Friday, September 07, 2018

Everything Old Is New Again

I had not heard of the Begin-Sadat Center for Strategic Studies. I was linked over from another site, and noticed an historical summary of Palestinian and Jewish immigration into the Levant that I thought compact. One might call it one-sided, but I think it is important to note that the facts it puts forward are verifiable.  If you like other bits of information that speak against their premise, I would challenge that many of those are widely believed, but untrue.  It is one of the Assistant Village Idiot's foundational premises that anything that "everyone knows" often turns out to be untrue, even the reverse of the truth.  It is a Chestertonian approach, and remarkable for how often it works.  Things that "everyone knows" are spread socially, rather than by any rigorous evidence.

Within the essay is a link to MEMRI, which provides the service of translating what Arabs say to each other, not for public consumption. I had not thought about them recently - not for a few years, in fact. I don't know that the Palestinians and Iranians actually are master manipulators of the Western media.  I think they succeed because that media is eager to be duped. MEMRI notes what Arab leaders, political, religious, and cultural, say to their countrymen when they believe no one is listening.  At one level, it is rather true.  Western journalists, even when given the information, are not interested in hearing it.

En bref

The idea that the "Palestinians" got there first and were invaded by Zionists is supported by sparse evidence.  That they were a functioning and prospering group before the 1940's is even less sustainable. They claim publicly that they are descended from the Canaanites, and thus predate the Israelis who committed war crimes against them thousands of years ago.  The Lebanese have the better claim to be Canaanites. Though all the peoples of the area are interrelated (including the Jews), the folks who call themselves Palestinians are most closely related Bedouins, Jordanians, and Saudis, and have significant Sub-Saharan African admixture.  They will say among themselves that they are Saudi and Egyptian. They may actually be the most closely related to the Jews.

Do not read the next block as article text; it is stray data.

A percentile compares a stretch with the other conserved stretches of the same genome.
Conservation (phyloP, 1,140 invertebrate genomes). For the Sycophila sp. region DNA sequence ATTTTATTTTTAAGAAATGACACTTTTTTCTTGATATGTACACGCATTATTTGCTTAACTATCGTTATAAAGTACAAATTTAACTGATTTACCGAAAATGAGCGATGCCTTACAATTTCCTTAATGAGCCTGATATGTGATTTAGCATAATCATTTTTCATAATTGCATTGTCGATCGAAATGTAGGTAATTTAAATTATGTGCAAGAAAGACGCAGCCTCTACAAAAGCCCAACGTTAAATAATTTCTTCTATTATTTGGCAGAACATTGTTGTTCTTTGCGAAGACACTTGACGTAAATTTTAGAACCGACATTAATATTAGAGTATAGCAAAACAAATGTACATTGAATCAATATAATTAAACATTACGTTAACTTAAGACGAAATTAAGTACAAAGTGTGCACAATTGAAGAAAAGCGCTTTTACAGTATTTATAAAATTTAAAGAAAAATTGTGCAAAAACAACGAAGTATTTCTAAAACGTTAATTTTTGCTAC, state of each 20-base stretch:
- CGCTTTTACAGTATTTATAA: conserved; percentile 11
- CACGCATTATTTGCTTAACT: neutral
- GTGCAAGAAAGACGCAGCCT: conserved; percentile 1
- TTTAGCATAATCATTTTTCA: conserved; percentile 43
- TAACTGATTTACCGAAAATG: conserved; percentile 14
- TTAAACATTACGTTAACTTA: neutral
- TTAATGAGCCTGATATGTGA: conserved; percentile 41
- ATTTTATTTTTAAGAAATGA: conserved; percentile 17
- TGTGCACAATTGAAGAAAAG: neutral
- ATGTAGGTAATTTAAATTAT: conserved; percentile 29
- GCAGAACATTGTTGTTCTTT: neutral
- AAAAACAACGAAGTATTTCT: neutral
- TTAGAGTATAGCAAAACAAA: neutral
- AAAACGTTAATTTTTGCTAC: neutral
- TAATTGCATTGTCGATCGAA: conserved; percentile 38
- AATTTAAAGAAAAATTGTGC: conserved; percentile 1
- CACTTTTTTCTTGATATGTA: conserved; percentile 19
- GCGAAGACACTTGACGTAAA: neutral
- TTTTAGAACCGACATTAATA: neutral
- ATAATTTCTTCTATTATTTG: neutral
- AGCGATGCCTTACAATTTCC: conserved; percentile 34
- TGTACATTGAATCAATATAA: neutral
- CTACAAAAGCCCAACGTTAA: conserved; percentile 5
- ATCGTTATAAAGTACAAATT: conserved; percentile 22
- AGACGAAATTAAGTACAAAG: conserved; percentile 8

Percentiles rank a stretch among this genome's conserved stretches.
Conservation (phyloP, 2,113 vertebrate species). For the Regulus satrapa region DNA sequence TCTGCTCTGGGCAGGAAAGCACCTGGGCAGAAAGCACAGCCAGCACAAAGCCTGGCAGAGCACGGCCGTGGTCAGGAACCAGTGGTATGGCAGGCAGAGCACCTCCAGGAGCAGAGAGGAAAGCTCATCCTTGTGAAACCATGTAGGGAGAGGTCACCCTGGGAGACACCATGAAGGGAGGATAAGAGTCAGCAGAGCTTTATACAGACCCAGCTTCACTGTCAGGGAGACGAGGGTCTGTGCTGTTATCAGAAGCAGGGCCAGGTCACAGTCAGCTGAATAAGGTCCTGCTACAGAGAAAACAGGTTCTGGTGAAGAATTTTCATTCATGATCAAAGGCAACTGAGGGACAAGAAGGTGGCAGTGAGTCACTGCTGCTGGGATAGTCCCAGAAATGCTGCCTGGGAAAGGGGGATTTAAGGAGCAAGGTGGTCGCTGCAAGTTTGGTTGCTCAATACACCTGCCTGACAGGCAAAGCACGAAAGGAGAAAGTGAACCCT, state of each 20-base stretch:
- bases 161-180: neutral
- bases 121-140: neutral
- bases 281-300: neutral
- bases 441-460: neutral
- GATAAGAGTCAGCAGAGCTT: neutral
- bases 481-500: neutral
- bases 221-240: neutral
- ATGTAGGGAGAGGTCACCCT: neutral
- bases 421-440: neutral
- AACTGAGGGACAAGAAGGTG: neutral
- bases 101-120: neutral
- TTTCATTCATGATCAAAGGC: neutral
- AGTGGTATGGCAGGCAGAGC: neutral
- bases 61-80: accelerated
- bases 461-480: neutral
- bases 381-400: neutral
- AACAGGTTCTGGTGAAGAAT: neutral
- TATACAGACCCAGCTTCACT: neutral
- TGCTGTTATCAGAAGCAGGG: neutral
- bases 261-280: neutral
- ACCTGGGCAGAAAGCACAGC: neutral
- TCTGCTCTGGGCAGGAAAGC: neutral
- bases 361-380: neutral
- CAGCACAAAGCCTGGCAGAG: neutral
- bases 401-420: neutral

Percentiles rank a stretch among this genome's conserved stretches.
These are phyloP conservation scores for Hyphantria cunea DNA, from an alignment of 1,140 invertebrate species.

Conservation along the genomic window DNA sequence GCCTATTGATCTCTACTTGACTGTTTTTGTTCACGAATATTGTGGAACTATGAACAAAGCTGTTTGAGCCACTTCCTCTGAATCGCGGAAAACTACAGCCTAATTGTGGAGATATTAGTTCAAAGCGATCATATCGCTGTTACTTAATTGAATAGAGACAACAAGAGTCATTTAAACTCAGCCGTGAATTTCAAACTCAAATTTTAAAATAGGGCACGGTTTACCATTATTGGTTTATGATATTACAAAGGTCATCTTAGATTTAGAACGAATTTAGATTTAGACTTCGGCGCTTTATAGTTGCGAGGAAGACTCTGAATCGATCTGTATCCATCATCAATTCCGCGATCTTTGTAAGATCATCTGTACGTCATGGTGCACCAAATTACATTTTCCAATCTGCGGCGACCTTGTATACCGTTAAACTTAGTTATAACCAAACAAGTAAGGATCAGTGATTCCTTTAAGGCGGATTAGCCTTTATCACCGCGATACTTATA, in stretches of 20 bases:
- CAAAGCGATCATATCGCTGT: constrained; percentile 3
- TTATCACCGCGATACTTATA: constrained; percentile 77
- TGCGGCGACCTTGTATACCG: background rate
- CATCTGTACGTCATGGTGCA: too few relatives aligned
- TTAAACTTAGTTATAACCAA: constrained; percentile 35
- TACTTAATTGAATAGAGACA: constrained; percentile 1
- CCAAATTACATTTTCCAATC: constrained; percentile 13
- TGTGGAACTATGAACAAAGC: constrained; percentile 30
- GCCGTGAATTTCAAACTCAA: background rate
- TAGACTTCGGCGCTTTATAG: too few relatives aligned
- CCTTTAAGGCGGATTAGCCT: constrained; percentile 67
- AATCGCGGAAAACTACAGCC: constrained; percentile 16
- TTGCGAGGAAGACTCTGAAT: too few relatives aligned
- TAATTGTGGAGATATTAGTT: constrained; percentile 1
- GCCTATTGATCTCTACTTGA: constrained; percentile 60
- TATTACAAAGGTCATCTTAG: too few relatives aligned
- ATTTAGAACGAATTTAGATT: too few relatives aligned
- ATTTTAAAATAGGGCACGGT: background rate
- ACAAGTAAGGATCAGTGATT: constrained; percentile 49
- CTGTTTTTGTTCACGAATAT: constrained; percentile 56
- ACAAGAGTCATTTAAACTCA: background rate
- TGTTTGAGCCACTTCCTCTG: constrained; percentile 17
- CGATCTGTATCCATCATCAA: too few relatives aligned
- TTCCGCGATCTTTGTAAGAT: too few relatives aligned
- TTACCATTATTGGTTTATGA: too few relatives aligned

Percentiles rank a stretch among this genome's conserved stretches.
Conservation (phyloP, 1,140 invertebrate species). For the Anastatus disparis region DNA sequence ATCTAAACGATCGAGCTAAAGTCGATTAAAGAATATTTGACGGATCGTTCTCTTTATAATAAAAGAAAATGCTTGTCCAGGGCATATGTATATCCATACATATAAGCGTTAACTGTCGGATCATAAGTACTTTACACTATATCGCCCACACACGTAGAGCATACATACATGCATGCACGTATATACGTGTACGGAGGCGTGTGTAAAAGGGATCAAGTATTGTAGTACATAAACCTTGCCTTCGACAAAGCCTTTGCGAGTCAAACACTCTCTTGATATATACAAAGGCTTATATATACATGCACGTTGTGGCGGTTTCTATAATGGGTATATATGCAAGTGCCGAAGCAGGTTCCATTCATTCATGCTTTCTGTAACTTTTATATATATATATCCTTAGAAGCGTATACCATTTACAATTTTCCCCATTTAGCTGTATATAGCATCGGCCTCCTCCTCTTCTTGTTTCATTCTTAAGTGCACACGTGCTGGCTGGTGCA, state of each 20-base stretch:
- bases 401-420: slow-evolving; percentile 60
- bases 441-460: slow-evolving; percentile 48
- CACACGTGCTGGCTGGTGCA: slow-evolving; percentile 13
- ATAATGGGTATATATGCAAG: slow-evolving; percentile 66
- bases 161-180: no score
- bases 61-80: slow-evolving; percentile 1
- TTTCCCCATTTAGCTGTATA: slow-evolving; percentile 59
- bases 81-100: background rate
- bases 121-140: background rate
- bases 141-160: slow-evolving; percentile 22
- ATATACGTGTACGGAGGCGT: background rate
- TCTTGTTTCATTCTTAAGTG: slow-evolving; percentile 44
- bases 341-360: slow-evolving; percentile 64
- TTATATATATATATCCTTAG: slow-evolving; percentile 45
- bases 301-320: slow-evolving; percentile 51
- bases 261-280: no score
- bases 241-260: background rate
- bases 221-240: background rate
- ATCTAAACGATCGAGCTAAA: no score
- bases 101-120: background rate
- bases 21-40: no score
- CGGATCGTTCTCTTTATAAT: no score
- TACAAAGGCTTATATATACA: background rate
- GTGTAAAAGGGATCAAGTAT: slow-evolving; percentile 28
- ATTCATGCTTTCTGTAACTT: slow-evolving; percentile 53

Jews have been there for thousands of years.  They have come in greater numbers starting in the 1890's, and again in mid-20th C, so the Palestinian claim is not made out of nothing, it just ignores some important facts.


JMSmith said...

Travelers visiting Jerusalem in the eighteenth and nineteenth centuries noted a Jewish minority of a few thousand. Many of these were old men who had gone there to die, and much of the remainder were serving these and other Jewish pilgrims. I have never seen mention in these sources of Jews outside Jerusalem, although these travelers were not much interested in the rural villages. No doubt the modern Palestinians are, as you say, substantially Bedouin in heritage, but many Palestinian Christians are also, most likely, descended from early Jewish Christians. The recipients of the Letter to the Hebrews presumably had children, and those who did not return to Judaism must eventually have stopped thinking of themselves as Jews. It will be interesting to see what DNA testing finally reveals, but I think it may be that Zionists and Palestinians are about equally related to the Jews of the Bible.

One last thing to bear in mind is that the Palestinian population grew very rapidly in the twentieth century, owing to high fertility and reduced mortality. The two populations (Palestinian and Jewish) were at different stages in demographic transition, so both grew rapidly, but for different reasons. The new argument that Palestinians flocked to Israel recently, in order to take advantage of Israel's prosperity, strike me as spurious.

Assistant Village Idiot said...

I agree that the current Palestinians are not very new. The Saudi components came mostly in the 19th C, as did the African component that might be Bedouin/Egyptian/mixed. Others have been there much longer. I don't think there is much currency in the idea that many have come since 1948. But they were not prospering there, despite their claims to the contrary. They were tenants of Egyptian, Turkish, and Lebanese landlords. I believe there was a National Geographic write up in the 30's in which things looked pretty dire, though I have not been able to locate it. With a little effort in an index it shouldn't be hard, but I haven't done it. Mark Twain thought the whole place looked primitive, and he had been on the American frontier.